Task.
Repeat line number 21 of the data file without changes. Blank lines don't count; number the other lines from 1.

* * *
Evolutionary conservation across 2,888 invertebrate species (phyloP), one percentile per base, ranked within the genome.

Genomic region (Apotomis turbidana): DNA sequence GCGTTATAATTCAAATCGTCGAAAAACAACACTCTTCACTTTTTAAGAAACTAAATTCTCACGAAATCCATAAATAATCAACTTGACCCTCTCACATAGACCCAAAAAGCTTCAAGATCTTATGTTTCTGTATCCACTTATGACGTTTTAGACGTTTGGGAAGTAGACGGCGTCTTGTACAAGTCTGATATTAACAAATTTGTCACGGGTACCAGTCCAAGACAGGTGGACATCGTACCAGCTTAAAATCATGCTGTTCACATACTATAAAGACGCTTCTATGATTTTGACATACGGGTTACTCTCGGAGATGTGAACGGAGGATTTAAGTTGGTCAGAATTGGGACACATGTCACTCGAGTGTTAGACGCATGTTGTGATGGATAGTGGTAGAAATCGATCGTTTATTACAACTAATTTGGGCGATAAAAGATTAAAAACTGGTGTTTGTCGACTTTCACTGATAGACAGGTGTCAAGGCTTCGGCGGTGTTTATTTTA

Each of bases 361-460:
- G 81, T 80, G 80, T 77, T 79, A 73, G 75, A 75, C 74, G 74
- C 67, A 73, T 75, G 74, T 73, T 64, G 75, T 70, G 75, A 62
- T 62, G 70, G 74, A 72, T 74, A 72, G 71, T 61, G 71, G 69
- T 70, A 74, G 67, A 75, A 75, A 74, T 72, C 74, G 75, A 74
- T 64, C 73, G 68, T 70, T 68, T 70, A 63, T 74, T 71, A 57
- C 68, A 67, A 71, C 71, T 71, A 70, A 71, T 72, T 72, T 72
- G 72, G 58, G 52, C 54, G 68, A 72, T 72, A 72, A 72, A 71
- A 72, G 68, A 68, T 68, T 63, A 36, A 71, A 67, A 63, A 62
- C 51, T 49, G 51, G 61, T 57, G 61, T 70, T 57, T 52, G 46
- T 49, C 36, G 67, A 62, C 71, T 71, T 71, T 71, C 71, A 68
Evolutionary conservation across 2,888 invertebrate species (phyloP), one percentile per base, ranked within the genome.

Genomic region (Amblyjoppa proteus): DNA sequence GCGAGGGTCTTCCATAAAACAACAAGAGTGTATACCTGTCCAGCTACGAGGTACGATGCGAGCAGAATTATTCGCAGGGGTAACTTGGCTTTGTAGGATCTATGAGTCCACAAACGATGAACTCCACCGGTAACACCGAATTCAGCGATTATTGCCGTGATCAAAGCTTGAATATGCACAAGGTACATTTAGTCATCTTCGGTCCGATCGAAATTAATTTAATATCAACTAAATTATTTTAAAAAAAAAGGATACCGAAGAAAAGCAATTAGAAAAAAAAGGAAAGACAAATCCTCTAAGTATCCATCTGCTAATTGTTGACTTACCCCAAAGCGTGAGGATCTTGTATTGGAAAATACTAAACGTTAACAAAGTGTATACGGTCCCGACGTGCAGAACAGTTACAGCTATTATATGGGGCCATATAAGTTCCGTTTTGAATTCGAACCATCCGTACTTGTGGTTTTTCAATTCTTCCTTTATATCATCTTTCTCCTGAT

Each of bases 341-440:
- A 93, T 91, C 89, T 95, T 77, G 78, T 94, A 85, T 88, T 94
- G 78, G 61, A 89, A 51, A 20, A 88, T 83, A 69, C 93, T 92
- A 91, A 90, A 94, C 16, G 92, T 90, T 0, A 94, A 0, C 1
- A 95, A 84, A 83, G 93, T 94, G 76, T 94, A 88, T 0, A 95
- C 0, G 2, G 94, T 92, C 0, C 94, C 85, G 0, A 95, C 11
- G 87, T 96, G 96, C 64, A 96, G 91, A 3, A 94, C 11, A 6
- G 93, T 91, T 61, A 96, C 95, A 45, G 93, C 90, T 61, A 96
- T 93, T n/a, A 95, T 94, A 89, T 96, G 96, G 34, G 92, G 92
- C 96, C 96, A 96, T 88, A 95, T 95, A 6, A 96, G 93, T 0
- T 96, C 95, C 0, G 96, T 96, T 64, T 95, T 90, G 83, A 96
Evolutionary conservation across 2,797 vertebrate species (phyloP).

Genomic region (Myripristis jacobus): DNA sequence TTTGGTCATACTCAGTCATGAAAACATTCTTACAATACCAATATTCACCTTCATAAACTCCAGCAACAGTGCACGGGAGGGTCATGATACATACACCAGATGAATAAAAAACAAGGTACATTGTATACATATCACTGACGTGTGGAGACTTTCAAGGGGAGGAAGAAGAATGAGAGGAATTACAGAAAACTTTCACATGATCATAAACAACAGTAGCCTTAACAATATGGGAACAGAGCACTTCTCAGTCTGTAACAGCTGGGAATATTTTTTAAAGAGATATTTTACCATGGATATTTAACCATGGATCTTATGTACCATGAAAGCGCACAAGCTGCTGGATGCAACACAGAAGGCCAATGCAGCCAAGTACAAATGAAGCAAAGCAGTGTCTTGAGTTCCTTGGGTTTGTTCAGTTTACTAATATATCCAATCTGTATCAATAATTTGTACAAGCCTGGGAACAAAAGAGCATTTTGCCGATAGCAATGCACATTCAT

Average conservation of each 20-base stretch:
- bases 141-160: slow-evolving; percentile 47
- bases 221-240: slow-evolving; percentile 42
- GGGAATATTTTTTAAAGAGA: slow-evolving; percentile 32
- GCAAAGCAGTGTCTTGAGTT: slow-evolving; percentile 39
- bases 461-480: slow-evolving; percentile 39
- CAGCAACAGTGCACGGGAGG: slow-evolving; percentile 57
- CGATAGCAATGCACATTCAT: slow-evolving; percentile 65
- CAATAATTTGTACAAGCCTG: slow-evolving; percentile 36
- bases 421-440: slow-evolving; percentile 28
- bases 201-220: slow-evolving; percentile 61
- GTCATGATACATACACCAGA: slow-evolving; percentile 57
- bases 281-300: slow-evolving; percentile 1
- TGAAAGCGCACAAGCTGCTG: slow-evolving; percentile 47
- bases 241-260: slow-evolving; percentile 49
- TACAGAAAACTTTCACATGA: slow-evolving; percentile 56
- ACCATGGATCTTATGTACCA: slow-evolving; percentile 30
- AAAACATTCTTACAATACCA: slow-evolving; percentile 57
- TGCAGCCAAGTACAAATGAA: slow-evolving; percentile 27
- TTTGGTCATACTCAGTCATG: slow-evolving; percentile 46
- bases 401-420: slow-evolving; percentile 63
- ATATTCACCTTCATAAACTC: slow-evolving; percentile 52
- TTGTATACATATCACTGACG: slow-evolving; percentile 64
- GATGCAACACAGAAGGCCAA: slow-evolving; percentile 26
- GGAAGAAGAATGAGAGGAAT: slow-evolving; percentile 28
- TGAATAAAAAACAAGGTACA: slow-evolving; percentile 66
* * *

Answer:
- C 0, G 2, G 94, T 92, C 0, C 94, C 85, G 0, A 95, C 11